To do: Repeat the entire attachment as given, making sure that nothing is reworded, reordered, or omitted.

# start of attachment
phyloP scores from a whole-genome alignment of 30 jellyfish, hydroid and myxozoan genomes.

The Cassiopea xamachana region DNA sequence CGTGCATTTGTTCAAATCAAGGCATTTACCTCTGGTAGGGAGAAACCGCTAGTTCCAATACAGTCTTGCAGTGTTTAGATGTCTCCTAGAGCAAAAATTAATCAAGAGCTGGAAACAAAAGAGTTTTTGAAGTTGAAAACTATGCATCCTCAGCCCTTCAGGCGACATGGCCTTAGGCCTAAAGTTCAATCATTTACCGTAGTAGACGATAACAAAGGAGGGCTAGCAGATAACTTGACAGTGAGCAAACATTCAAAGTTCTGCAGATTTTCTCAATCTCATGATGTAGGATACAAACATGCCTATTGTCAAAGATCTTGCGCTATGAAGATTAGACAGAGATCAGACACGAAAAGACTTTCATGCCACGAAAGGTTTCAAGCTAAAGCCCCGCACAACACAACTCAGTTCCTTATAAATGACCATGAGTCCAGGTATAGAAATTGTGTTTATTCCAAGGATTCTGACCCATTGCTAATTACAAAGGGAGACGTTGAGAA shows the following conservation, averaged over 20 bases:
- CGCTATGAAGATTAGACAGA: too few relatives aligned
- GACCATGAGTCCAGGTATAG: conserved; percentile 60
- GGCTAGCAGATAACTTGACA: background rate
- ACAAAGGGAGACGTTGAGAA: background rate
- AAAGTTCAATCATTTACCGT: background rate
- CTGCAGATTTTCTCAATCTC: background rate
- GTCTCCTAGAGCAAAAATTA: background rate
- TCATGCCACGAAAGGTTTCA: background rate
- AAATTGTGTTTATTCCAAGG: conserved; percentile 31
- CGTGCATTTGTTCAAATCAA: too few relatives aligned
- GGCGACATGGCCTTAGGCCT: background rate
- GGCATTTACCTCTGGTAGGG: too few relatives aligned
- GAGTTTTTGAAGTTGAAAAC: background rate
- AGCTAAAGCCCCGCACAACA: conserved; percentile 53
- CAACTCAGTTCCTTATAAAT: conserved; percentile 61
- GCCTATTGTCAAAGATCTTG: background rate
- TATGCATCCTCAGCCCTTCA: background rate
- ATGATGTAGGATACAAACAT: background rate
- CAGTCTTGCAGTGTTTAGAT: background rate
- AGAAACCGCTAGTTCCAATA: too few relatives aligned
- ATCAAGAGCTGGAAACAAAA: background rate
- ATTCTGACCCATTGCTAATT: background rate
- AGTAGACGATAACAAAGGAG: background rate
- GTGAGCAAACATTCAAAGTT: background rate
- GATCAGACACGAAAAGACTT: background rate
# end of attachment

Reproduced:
phyloP scores from a whole-genome alignment of 30 jellyfish, hydroid and myxozoan genomes.

The Cassiopea xamachana region DNA sequence CGTGCATTTGTTCAAATCAAGGCATTTACCTCTGGTAGGGAGAAACCGCTAGTTCCAATACAGTCTTGCAGTGTTTAGATGTCTCCTAGAGCAAAAATTAATCAAGAGCTGGAAACAAAAGAGTTTTTGAAGTTGAAAACTATGCATCCTCAGCCCTTCAGGCGACATGGCCTTAGGCCTAAAGTTCAATCATTTACCGTAGTAGACGATAACAAAGGAGGGCTAGCAGATAACTTGACAGTGAGCAAACATTCAAAGTTCTGCAGATTTTCTCAATCTCATGATGTAGGATACAAACATGCCTATTGTCAAAGATCTTGCGCTATGAAGATTAGACAGAGATCAGACACGAAAAGACTTTCATGCCACGAAAGGTTTCAAGCTAAAGCCCCGCACAACACAACTCAGTTCCTTATAAATGACCATGAGTCCAGGTATAGAAATTGTGTTTATTCCAAGGATTCTGACCCATTGCTAATTACAAAGGGAGACGTTGAGAA shows the following conservation, averaged over 20 bases:
- CGCTATGAAGATTAGACAGA: too few relatives aligned
- GACCATGAGTCCAGGTATAG: conserved; percentile 60
- GGCTAGCAGATAACTTGACA: background rate
- ACAAAGGGAGACGTTGAGAA: background rate
- AAAGTTCAATCATTTACCGT: background rate
- CTGCAGATTTTCTCAATCTC: background rate
- GTCTCCTAGAGCAAAAATTA: background rate
- TCATGCCACGAAAGGTTTCA: background rate
- AAATTGTGTTTATTCCAAGG: conserved; percentile 31
- CGTGCATTTGTTCAAATCAA: too few relatives aligned
- GGCGACATGGCCTTAGGCCT: background rate
- GGCATTTACCTCTGGTAGGG: too few relatives aligned
- GAGTTTTTGAAGTTGAAAAC: background rate
- AGCTAAAGCCCCGCACAACA: conserved; percentile 53
- CAACTCAGTTCCTTATAAAT: conserved; percentile 61
- GCCTATTGTCAAAGATCTTG: background rate
- TATGCATCCTCAGCCCTTCA: background rate
- ATGATGTAGGATACAAACAT: background rate
- CAGTCTTGCAGTGTTTAGAT: background rate
- AGAAACCGCTAGTTCCAATA: too few relatives aligned
- ATCAAGAGCTGGAAACAAAA: background rate
- ATTCTGACCCATTGCTAATT: background rate
- AGTAGACGATAACAAAGGAG: background rate
- GTGAGCAAACATTCAAAGTT: background rate
- GATCAGACACGAAAAGACTT: background rate